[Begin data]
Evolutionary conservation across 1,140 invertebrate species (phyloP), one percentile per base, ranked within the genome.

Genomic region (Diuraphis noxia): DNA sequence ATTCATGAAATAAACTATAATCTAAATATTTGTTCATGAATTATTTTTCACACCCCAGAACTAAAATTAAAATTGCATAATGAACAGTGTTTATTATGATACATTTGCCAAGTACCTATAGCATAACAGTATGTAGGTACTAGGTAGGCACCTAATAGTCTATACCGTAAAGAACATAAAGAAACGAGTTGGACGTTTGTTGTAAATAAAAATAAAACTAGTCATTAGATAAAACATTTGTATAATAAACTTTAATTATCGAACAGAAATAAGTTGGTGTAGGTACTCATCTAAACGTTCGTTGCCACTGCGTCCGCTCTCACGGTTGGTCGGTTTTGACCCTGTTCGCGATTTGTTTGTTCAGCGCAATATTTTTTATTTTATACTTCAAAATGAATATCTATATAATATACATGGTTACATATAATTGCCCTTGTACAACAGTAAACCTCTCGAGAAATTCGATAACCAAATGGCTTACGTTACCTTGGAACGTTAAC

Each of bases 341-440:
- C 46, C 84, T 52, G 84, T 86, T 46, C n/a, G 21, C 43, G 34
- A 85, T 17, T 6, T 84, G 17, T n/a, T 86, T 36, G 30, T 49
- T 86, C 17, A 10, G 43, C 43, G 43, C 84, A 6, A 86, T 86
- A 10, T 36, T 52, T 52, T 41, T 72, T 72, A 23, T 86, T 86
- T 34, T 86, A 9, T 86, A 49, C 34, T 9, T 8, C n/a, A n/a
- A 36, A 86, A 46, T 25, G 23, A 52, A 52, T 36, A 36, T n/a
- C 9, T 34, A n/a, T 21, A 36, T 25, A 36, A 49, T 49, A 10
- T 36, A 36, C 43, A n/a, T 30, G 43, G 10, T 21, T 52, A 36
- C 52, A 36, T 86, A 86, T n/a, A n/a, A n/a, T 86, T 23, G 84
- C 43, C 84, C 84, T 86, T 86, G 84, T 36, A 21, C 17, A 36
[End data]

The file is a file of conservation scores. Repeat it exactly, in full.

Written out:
Evolutionary conservation across 1,140 invertebrate species (phyloP), one percentile per base, ranked within the genome.

Genomic region (Diuraphis noxia): DNA sequence ATTCATGAAATAAACTATAATCTAAATATTTGTTCATGAATTATTTTTCACACCCCAGAACTAAAATTAAAATTGCATAATGAACAGTGTTTATTATGATACATTTGCCAAGTACCTATAGCATAACAGTATGTAGGTACTAGGTAGGCACCTAATAGTCTATACCGTAAAGAACATAAAGAAACGAGTTGGACGTTTGTTGTAAATAAAAATAAAACTAGTCATTAGATAAAACATTTGTATAATAAACTTTAATTATCGAACAGAAATAAGTTGGTGTAGGTACTCATCTAAACGTTCGTTGCCACTGCGTCCGCTCTCACGGTTGGTCGGTTTTGACCCTGTTCGCGATTTGTTTGTTCAGCGCAATATTTTTTATTTTATACTTCAAAATGAATATCTATATAATATACATGGTTACATATAATTGCCCTTGTACAACAGTAAACCTCTCGAGAAATTCGATAACCAAATGGCTTACGTTACCTTGGAACGTTAAC

Each of bases 341-440:
- C 46, C 84, T 52, G 84, T 86, T 46, C n/a, G 21, C 43, G 34
- A 85, T 17, T 6, T 84, G 17, T n/a, T 86, T 36, G 30, T 49
- T 86, C 17, A 10, G 43, C 43, G 43, C 84, A 6, A 86, T 86
- A 10, T 36, T 52, T 52, T 41, T 72, T 72, A 23, T 86, T 86
- T 34, T 86, A 9, T 86, A 49, C 34, T 9, T 8, C n/a, A n/a
- A 36, A 86, A 46, T 25, G 23, A 52, A 52, T 36, A 36, T n/a
- C 9, T 34, A n/a, T 21, A 36, T 25, A 36, A 49, T 49, A 10
- T 36, A 36, C 43, A n/a, T 30, G 43, G 10, T 21, T 52, A 36
- C 52, A 36, T 86, A 86, T n/a, A n/a, A n/a, T 86, T 23, G 84
- C 43, C 84, C 84, T 86, T 86, G 84, T 36, A 21, C 17, A 36